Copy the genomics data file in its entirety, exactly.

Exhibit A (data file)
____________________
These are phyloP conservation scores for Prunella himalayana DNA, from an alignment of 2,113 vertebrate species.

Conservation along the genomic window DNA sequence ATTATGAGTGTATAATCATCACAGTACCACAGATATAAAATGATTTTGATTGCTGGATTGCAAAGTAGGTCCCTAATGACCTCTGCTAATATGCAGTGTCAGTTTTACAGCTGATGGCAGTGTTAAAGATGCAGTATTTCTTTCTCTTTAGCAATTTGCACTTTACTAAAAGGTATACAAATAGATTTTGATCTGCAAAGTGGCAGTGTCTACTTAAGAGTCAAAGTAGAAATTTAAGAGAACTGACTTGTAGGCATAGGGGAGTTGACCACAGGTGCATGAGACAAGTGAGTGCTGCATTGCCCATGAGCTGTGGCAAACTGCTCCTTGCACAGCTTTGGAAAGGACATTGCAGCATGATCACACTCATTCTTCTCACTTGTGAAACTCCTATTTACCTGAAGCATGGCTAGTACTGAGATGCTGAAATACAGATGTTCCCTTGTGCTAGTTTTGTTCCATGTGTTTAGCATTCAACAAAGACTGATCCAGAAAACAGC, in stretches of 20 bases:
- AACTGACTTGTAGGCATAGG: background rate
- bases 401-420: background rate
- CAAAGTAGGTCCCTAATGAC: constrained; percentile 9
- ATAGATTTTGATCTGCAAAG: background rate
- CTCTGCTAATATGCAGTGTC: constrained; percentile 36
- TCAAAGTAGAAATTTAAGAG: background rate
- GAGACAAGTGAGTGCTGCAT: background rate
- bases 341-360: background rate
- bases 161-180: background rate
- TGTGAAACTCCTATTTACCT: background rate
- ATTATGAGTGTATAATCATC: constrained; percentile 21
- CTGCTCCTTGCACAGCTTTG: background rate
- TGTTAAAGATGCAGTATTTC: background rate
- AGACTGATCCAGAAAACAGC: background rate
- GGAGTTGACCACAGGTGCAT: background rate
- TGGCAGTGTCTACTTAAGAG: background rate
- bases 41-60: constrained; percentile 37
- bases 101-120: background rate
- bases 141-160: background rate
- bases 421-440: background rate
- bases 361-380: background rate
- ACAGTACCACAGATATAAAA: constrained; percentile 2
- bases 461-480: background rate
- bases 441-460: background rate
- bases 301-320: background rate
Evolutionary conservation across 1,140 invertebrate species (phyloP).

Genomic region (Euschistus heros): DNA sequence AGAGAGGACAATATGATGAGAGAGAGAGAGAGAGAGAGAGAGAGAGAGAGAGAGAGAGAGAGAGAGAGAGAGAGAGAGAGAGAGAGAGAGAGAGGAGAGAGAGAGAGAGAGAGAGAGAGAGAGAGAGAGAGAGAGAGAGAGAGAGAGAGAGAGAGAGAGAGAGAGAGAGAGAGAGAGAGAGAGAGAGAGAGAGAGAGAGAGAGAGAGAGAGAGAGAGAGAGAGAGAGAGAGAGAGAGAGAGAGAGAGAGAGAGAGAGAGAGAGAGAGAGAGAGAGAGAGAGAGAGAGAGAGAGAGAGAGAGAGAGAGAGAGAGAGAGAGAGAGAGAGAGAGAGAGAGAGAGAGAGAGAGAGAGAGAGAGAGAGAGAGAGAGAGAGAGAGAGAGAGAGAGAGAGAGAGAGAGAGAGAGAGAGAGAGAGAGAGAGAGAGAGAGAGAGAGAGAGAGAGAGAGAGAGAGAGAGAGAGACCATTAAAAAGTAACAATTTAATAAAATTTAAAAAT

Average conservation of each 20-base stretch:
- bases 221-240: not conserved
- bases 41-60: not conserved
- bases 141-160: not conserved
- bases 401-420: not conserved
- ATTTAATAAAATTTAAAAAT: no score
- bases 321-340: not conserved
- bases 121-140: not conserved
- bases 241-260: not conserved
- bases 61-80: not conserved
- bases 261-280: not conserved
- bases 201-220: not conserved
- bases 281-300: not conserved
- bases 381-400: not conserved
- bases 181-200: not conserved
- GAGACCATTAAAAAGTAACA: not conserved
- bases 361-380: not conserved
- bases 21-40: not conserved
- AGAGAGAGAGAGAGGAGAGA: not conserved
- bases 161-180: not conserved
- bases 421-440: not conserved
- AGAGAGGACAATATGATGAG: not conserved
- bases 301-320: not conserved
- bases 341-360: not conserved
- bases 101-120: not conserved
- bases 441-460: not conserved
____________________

These are phyloP conservation scores for Prunella himalayana DNA, from an alignment of 2,113 vertebrate species.

Conservation along the genomic window DNA sequence ATTATGAGTGTATAATCATCACAGTACCACAGATATAAAATGATTTTGATTGCTGGATTGCAAAGTAGGTCCCTAATGACCTCTGCTAATATGCAGTGTCAGTTTTACAGCTGATGGCAGTGTTAAAGATGCAGTATTTCTTTCTCTTTAGCAATTTGCACTTTACTAAAAGGTATACAAATAGATTTTGATCTGCAAAGTGGCAGTGTCTACTTAAGAGTCAAAGTAGAAATTTAAGAGAACTGACTTGTAGGCATAGGGGAGTTGACCACAGGTGCATGAGACAAGTGAGTGCTGCATTGCCCATGAGCTGTGGCAAACTGCTCCTTGCACAGCTTTGGAAAGGACATTGCAGCATGATCACACTCATTCTTCTCACTTGTGAAACTCCTATTTACCTGAAGCATGGCTAGTACTGAGATGCTGAAATACAGATGTTCCCTTGTGCTAGTTTTGTTCCATGTGTTTAGCATTCAACAAAGACTGATCCAGAAAACAGC, in stretches of 20 bases:
- AACTGACTTGTAGGCATAGG: background rate
- bases 401-420: background rate
- CAAAGTAGGTCCCTAATGAC: constrained; percentile 9
- ATAGATTTTGATCTGCAAAG: background rate
- CTCTGCTAATATGCAGTGTC: constrained; percentile 36
- TCAAAGTAGAAATTTAAGAG: background rate
- GAGACAAGTGAGTGCTGCAT: background rate
- bases 341-360: background rate
- bases 161-180: background rate
- TGTGAAACTCCTATTTACCT: background rate
- ATTATGAGTGTATAATCATC: constrained; percentile 21
- CTGCTCCTTGCACAGCTTTG: background rate
- TGTTAAAGATGCAGTATTTC: background rate
- AGACTGATCCAGAAAACAGC: background rate
- GGAGTTGACCACAGGTGCAT: background rate
- TGGCAGTGTCTACTTAAGAG: background rate
- bases 41-60: constrained; percentile 37
- bases 101-120: background rate
- bases 141-160: background rate
- bases 421-440: background rate
- bases 361-380: background rate
- ACAGTACCACAGATATAAAA: constrained; percentile 2
- bases 461-480: background rate
- bases 441-460: background rate
- bases 301-320: background rate
Evolutionary conservation across 1,140 invertebrate species (phyloP).

Genomic region (Euschistus heros): DNA sequence AGAGAGGACAATATGATGAGAGAGAGAGAGAGAGAGAGAGAGAGAGAGAGAGAGAGAGAGAGAGAGAGAGAGAGAGAGAGAGAGAGAGAGAGAGGAGAGAGAGAGAGAGAGAGAGAGAGAGAGAGAGAGAGAGAGAGAGAGAGAGAGAGAGAGAGAGAGAGAGAGAGAGAGAGAGAGAGAGAGAGAGAGAGAGAGAGAGAGAGAGAGAGAGAGAGAGAGAGAGAGAGAGAGAGAGAGAGAGAGAGAGAGAGAGAGAGAGAGAGAGAGAGAGAGAGAGAGAGAGAGAGAGAGAGAGAGAGAGAGAGAGAGAGAGAGAGAGAGAGAGAGAGAGAGAGAGAGAGAGAGAGAGAGAGAGAGAGAGAGAGAGAGAGAGAGAGAGAGAGAGAGAGAGAGAGAGAGAGAGAGAGAGAGAGAGAGAGAGAGAGAGAGAGAGAGAGAGAGAGAGAGAGAGAGAGAGAGAGAGACCATTAAAAAGTAACAATTTAATAAAATTTAAAAAT

Average conservation of each 20-base stretch:
- bases 221-240: not conserved
- bases 41-60: not conserved
- bases 141-160: not conserved
- bases 401-420: not conserved
- ATTTAATAAAATTTAAAAAT: no score
- bases 321-340: not conserved
- bases 121-140: not conserved
- bases 241-260: not conserved
- bases 61-80: not conserved
- bases 261-280: not conserved
- bases 201-220: not conserved
- bases 281-300: not conserved
- bases 381-400: not conserved
- bases 181-200: not conserved
- GAGACCATTAAAAAGTAACA: not conserved
- bases 361-380: not conserved
- bases 21-40: not conserved
- AGAGAGAGAGAGAGGAGAGA: not conserved
- bases 161-180: not conserved
- bases 421-440: not conserved
- AGAGAGGACAATATGATGAG: not conserved
- bases 301-320: not conserved
- bases 341-360: not conserved
- bases 101-120: not conserved
- bases 441-460: not conserved